CRL is an important participant in Japan's ongoing communications satellite development program. They are currently engaged in experiments and demonstrations with the ETS-V satellite and are closely allied with NASDA and NTT in the ETS-VI program. CRL also plays a leading role in planning of the COMETS experimental satellite, initiated in response to the U.S.-Japan arrangement on procurement of satellites (which opened Japan's market to international suppliers for operational satellites). CRL's plans include the following:

ETS-VI. Planned for launch in 1994, ETS-VI will have multi-frequency capabilities drawn from several sources:

A large number of experiments have been lined up for ETS-VI. Of special note are the Ka-band HDR ATM transmission tests at 156 Mbits/sec, the optical ISL tests using the CRL-developed LCE (Laser Communications Equipment) which includes a 7.5 cm diameter telescope, an AlGaAs laser diode transmitter operating at 0.83 microns, a Si avalanche photo-diode receiver operating at 0.51 microns, and the ground optical facility located at the CRL Koganei facility.

COMETS. To be launched by H-II rocket in 1997, COMETS will utilize multi-frequency antennas for advanced mobile communications, broadcasting and ISLs:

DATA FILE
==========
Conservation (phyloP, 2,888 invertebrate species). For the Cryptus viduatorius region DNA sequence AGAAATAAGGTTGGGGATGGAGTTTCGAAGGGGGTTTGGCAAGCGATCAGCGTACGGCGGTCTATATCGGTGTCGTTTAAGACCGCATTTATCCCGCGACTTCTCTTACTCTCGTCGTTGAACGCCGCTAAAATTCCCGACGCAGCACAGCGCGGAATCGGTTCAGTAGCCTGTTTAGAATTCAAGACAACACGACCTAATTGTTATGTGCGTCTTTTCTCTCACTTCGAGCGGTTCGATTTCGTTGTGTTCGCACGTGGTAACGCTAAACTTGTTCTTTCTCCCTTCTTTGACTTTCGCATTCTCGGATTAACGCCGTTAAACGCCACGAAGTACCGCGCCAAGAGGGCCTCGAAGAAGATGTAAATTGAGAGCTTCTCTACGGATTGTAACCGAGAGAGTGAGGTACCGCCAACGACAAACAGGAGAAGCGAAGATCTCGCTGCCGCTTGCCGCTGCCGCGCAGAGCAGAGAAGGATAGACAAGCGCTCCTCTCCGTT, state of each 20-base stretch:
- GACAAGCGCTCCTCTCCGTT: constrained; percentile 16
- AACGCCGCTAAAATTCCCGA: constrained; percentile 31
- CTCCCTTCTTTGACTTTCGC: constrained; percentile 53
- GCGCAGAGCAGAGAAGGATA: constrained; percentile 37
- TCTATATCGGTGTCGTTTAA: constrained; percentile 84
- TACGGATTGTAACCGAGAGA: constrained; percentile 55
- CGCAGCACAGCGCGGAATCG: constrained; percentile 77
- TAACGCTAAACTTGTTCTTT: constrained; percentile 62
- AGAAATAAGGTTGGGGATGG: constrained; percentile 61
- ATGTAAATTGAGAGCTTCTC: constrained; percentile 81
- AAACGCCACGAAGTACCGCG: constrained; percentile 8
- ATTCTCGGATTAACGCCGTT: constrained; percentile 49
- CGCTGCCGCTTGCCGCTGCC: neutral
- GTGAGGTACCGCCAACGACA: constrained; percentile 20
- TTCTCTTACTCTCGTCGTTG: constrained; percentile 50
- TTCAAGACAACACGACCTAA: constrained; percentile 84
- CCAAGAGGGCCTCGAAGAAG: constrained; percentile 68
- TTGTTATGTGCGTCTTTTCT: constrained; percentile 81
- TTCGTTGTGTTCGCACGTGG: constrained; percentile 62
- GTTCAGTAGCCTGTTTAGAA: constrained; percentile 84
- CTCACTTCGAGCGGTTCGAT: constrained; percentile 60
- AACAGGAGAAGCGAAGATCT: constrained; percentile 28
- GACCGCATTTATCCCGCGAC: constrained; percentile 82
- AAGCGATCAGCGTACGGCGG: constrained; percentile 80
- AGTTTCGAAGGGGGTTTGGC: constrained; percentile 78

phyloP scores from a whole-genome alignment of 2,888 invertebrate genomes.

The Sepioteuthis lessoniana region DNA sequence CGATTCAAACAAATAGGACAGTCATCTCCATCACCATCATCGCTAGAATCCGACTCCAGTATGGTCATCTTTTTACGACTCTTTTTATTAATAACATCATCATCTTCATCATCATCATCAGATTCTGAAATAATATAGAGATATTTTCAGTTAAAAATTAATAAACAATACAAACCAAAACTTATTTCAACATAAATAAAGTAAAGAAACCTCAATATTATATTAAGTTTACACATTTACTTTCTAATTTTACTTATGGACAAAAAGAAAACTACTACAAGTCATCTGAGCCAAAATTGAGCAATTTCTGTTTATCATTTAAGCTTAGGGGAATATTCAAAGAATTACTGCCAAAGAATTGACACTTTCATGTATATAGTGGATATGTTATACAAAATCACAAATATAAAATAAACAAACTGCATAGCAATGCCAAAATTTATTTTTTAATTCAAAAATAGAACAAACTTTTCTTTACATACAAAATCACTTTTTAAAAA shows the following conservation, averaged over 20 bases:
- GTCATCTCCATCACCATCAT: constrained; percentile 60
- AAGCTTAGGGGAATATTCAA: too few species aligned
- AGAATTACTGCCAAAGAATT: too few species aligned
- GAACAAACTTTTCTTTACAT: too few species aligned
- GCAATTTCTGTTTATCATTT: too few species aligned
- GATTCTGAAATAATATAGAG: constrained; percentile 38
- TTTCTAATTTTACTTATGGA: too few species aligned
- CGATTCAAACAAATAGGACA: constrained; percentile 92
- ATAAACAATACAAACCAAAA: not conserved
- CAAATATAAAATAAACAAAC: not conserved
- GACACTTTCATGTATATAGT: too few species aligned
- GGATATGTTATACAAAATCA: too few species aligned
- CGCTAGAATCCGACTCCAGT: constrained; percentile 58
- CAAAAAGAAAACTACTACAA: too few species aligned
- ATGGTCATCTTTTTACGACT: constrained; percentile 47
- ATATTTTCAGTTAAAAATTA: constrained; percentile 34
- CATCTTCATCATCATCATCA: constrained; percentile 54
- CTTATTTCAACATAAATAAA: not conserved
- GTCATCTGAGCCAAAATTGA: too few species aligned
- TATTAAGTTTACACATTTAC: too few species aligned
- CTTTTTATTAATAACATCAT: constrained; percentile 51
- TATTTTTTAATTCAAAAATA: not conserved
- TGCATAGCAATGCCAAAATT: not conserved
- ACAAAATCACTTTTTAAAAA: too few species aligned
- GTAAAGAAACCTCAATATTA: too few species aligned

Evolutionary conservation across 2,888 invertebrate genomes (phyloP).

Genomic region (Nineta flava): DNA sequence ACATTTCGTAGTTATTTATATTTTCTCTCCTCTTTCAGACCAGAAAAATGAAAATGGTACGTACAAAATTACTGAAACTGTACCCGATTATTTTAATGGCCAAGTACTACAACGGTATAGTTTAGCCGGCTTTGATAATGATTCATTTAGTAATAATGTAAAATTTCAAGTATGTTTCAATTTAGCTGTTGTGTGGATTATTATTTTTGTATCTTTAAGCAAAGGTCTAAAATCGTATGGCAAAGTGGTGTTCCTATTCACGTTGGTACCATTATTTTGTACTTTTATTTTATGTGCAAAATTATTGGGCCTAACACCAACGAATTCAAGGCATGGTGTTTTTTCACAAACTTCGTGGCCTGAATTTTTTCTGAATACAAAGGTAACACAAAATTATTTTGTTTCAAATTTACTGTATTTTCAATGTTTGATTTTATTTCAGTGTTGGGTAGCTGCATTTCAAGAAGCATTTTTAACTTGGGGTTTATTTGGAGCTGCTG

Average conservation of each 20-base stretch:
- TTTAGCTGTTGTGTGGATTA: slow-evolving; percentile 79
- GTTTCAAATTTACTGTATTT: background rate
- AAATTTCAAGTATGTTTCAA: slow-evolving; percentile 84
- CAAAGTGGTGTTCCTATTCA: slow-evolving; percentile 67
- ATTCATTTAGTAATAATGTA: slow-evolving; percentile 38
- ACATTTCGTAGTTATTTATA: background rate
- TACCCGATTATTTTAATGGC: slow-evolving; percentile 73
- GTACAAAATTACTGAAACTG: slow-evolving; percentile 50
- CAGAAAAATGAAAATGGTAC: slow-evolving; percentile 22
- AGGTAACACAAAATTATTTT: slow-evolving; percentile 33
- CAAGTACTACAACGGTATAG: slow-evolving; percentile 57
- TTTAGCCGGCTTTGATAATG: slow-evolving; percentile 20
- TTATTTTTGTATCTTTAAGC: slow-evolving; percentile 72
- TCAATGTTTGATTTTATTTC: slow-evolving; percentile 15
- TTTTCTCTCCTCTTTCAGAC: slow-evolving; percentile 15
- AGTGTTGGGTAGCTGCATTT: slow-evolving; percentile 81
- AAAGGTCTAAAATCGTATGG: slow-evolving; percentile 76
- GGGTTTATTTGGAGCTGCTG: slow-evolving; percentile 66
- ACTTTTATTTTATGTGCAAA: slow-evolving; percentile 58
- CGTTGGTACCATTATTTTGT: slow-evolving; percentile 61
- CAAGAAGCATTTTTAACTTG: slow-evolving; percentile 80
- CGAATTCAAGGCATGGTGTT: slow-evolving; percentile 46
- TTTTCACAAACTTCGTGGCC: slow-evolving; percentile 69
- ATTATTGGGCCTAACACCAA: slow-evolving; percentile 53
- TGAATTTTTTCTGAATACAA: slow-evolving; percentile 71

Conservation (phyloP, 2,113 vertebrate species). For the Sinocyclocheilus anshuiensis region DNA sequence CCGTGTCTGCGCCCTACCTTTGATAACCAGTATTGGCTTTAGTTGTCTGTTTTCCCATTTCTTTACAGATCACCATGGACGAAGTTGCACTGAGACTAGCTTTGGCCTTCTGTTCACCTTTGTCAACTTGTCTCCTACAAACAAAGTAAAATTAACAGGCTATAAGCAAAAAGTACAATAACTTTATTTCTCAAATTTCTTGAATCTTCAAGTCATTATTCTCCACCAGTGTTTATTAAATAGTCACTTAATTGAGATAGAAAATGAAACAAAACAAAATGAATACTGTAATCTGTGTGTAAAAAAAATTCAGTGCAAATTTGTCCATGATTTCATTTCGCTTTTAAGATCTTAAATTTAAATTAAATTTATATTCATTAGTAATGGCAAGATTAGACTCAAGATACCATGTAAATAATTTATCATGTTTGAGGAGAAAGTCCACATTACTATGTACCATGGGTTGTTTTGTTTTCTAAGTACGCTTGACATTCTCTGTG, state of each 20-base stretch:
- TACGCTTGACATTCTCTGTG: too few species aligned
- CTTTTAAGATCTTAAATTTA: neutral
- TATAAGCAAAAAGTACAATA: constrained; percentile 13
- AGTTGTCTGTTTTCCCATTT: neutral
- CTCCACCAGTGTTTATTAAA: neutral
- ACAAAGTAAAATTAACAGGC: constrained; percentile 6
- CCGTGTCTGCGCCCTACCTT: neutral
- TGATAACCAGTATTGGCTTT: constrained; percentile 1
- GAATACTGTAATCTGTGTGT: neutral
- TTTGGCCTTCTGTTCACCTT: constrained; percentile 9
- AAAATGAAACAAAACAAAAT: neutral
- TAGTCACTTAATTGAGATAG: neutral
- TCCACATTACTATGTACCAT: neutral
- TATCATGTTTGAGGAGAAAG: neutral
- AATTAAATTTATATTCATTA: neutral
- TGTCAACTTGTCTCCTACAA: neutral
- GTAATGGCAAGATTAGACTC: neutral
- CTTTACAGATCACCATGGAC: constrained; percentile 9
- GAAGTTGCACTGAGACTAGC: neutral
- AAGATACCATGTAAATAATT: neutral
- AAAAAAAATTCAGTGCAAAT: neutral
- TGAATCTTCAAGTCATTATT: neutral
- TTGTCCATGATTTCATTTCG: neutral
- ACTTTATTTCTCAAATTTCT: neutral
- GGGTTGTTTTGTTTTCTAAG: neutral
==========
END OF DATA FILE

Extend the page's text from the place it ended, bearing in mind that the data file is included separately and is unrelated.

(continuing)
Mobile satellite communications - CRL

Ka-band and mm wave, spot beams, on-board interconnection with IF filter bank or baseband processing

Broadcasting - CRL and NASDA

Ka-band for HDTV, ISDB (integrated services digital broadcasting), multibeam broadcasting for local service

ISLs - NASDA

S-band and Ka-band, to develop key technologies for large spacecraft antennas, high accuracy acquisition and tracking systems, and high data rate inter-satellite service

The Pan-Pacific information network experiment is in progress between CRL and the University of Hawaii, etc. The "PARTNERS" project is being conducted for developing low cost networks using ETS-V with Thailand, Indonesia, Papua New Guinea, Fiji, Hawaii and Japan.

SUMMARY

The Communications Research Laboratory is an outstanding R&D center, supporting its own ministry with advanced research, hardware development and systems studies. It carries on a broad program in telecommunications and in radio and ionospheric sciences. This includes a strong program in satellite communications.

CRL works closely with other government organizations and industrial groups to advance Japanese capabilities in all aspects of satellite communications. It has played a key role in developing and conducting experiments with the ETS-V satellite and has built several payloads for ETS-VI and expects to continue with the COMETS program.

CRL leads the planning for satellite communications systems with advanced capabilities exceeding those of existing or planned satellites in the U.S. or Europe.

CRL favors international cooperation in the development of satellite communications technology and systems. Although the University of Hawaii participates in the ETS-V program, there is no involvement of the U.S. government. Significant opportunities exist for U.S. cooperation with Japan in:

  1. Experimentation using ETS-V, ETS-VI or COMETS,
  2. Development of technology for optical and mm wave communications, and
  3. Development of technology for large aperture (30 m) spacecraft antennas.

Published: July 1993; WTEC Hyper-Librarian